Allowing children to ride on a tractor is considered a tradition by many. But remember — “It’s easier to bury a tradition than a child.” (Source: Southwest Center for Agricultural Health, Injury Prevention and Education)

Cattle Prices Higher

The Food and Agriculture Policy Research Institute at the University of Missouri released its Baseline Briefing Book ( which looks long term into the future. Here are a few of highlights.

Cattle Supplies and Prices

• After reaching record annual highs in 2013, fed and feeder steer prices are expected to sharply increase again in 2014
• The record feeder steer prices will combine with a decrease in cow-calf production costs to yield average net returns of well over $200 per cow in both 2014 and 2015.
• 600 to 650 pound calf prices should peak in 2015 at approximately $185/cwt. and decline to $147/cwt. in 2020 to rebound to around $158/cwt. in 2023.
• Beef cow inventories declined during 2013 for the seventh consecutive year. Beef cow inventories will remain around the 30 to 31 million head mark from 2013 to 2023.
• This will result in a 2014 calf crop that is more than 10% below the average of the early 2000s.
• The US calf crop will increase to approximately 35.8 million head by 2018 but will decline towards 35.2 million head by 2023.
• Cow prices will peak out at $943 per head in 2015 but then start a low decline to 2020 ($737 per head).

Meat Supply

• Total meat production in 2013 was lower than the 2008 level.
• The total of U.S. beef, pork, chicken and turkey production will increase at a rate slower than the U.S. population growth for the fourth time in a row in 2014.
• As all livestock sectors adjust to the reduced input costs that have now been in effect for a few months, production growth will resume in 2015.
• Retail prices for most meat products will continue to climb in 2014, though at a slower rate than in recent years.
• Beef prices remain firm relative to other products. One pound of beef at the retail level will cost about the same as one pound of pork plus one pound of chicken in 2014.

Feed Expenses

• As input costs decline over the next couple of years, the prospects for improved profitability brighten for many operations.
• Higher feed prices have contributed most to higher livestock production costs, although higher energy prices and land values have also played a role.
• Feed expenses in 2013 were approximately $260 per head. Feed expenses are expected to decline thru 2023 and remain around $202 to $207 per head.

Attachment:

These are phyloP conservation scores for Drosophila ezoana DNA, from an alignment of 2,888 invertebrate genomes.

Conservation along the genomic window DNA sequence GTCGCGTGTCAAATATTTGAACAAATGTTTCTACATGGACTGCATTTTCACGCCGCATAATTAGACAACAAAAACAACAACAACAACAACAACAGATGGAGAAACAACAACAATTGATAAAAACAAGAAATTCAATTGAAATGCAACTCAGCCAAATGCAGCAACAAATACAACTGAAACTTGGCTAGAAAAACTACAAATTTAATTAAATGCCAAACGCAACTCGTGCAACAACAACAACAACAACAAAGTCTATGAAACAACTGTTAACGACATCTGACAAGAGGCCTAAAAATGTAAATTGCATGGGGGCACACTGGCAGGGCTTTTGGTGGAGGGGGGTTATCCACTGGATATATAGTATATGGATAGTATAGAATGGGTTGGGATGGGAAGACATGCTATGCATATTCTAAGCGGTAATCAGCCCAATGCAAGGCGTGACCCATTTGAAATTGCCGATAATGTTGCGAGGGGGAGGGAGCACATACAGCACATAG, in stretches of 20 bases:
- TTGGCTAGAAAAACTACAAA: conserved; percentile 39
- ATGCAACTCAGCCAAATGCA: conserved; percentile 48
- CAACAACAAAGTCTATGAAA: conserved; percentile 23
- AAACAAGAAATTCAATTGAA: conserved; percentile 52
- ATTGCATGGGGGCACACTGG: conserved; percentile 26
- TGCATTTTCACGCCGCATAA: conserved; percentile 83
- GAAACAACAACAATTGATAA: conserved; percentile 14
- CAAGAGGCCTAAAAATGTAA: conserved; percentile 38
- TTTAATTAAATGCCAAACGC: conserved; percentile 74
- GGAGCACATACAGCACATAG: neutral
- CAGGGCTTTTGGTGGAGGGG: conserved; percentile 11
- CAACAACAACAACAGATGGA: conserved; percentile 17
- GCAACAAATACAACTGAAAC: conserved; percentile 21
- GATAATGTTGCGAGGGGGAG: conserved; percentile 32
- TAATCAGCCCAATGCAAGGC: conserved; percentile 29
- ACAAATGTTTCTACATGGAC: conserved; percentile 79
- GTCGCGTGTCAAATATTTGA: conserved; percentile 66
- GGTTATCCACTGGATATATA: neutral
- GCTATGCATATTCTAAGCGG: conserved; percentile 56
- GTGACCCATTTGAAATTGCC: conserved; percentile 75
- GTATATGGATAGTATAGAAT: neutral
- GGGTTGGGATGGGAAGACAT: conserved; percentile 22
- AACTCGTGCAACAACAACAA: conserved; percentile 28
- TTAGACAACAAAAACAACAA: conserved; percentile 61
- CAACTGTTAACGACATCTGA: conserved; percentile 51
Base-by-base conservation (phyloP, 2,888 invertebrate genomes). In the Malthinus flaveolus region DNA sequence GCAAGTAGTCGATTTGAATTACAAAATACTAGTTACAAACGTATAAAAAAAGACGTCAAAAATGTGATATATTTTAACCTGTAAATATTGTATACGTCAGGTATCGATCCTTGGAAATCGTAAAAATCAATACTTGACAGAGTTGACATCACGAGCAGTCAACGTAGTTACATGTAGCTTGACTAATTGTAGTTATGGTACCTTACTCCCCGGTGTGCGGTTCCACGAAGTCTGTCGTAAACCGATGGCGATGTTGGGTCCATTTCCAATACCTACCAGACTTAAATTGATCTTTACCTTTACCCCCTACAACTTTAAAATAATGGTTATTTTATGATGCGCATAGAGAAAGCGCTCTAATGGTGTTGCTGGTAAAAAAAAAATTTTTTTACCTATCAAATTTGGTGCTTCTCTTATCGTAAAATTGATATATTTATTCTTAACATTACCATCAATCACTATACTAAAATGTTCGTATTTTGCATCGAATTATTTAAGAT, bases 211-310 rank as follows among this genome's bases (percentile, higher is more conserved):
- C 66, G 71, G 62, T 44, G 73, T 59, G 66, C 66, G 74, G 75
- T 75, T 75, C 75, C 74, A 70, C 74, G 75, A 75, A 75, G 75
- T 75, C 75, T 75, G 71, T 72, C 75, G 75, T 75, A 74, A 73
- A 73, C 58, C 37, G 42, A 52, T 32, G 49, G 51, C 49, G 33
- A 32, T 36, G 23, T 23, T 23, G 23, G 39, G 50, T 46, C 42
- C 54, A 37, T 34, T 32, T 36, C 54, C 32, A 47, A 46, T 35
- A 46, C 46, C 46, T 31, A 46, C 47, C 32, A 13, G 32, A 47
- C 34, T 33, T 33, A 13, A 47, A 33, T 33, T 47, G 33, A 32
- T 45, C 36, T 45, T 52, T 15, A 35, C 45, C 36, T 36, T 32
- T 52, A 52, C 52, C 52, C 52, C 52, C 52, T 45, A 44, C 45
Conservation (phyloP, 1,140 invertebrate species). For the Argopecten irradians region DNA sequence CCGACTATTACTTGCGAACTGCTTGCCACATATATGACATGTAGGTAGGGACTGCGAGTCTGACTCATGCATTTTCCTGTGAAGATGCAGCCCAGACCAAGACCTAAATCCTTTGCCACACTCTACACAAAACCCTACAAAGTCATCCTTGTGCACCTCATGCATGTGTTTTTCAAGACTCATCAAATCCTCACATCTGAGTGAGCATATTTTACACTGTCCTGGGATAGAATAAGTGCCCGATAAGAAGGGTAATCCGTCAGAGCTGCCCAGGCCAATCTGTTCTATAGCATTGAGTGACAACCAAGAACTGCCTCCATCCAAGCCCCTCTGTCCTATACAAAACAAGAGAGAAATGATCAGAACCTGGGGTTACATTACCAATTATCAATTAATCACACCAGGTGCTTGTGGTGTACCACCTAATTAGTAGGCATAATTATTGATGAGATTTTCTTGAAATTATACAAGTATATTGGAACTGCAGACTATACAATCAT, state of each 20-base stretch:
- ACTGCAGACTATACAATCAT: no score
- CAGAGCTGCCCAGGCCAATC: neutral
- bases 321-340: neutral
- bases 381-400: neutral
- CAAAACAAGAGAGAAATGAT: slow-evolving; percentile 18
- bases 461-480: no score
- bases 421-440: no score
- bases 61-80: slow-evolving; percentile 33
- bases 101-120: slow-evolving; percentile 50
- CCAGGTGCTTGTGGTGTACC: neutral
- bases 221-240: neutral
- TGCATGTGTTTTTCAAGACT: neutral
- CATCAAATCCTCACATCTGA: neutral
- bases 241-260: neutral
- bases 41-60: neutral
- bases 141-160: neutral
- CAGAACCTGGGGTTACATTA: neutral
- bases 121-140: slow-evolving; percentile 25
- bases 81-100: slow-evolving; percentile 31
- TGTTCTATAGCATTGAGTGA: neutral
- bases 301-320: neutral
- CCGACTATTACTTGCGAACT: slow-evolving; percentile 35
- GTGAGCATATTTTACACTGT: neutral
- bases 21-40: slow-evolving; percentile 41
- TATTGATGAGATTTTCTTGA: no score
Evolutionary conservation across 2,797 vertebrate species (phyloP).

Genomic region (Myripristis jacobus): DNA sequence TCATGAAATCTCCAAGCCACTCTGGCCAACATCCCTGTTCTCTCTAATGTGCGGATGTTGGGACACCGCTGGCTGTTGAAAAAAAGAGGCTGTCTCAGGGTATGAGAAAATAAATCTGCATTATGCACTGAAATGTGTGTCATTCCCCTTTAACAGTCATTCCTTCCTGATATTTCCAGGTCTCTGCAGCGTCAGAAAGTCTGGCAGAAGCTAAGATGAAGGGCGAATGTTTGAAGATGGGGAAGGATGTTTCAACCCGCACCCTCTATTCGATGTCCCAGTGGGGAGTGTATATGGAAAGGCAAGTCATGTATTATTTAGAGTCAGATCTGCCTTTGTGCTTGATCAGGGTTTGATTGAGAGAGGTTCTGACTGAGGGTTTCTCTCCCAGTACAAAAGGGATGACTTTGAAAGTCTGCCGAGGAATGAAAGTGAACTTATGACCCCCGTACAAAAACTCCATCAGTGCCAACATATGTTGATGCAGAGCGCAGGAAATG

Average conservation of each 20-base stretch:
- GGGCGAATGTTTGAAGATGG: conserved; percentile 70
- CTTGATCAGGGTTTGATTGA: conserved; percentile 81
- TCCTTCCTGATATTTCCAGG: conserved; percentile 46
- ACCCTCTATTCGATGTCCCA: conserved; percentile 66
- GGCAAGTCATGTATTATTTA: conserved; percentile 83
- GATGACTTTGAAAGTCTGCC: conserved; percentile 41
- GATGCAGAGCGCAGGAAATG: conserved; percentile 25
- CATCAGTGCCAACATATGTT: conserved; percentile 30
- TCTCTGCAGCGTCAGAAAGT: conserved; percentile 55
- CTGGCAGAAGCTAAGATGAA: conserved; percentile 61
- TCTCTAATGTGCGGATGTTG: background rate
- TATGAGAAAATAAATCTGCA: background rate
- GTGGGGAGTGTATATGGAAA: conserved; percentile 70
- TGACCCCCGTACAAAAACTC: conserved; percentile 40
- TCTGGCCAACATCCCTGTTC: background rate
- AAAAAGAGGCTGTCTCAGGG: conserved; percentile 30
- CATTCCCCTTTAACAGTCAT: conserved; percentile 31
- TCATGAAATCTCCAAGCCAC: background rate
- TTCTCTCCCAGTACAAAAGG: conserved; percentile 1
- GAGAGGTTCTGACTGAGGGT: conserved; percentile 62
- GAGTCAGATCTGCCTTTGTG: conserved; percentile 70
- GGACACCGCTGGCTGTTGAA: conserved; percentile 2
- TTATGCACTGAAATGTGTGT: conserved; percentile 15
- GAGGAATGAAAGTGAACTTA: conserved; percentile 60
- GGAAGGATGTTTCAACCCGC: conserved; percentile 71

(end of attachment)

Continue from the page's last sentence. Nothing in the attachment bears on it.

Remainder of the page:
• The amount of corn planted is expected to decline from 95.4 million acres in 2013-2014 to 89.9 million acres in 2023-2024.
• The yield is expected to increase from 159 bushels/acre in 2013-2014 to 181 bushels/acre in 2023-2024.
• Corn prices will peak in 2013-2014 at $4.42/bushel and continue to decline thru 2023-2024 to $3.87/bushel.

For more information about cattle production, visit or or contact your county extension office.


Videos from the 2014 River Valley Beef Cattle Conference

March 17, 2014

Videos from the 2014 River Valley Beef Cattle Conference are now available online.  Check them out!


Arkansas Grazing Lands Conference 3-14-14

March 10, 2014

Do you run out of grass? Feed too much hay? Have pastures that turn brown at the first sign of drought? On Friday March 14, 2014, at the AR Grazing Lands Conference, several South Central and South East US graziers will discuss how changes in their grazing management improved soil health, increased forage production and increased profitability. The featured speaker will be Oklahoma rancher and consultant Walt Davis. The conference will be held at Lake Point Conference Center in Russellville, AR. Admission is $40 and includes a hearty lunch. For more information go to or call 501-682-2915. An untold number of years of grazing experience will be available in one location for a little more than the cost of a round bale of hay. Support funding for conference is provided by USDA-NRCS.AGLC Conference 3-14-14

River Valley Beef Cattle Conference – March 13, 2014

March 7, 2014

2014 River Valley Conference_Page_12014 River Valley Conference_Page_2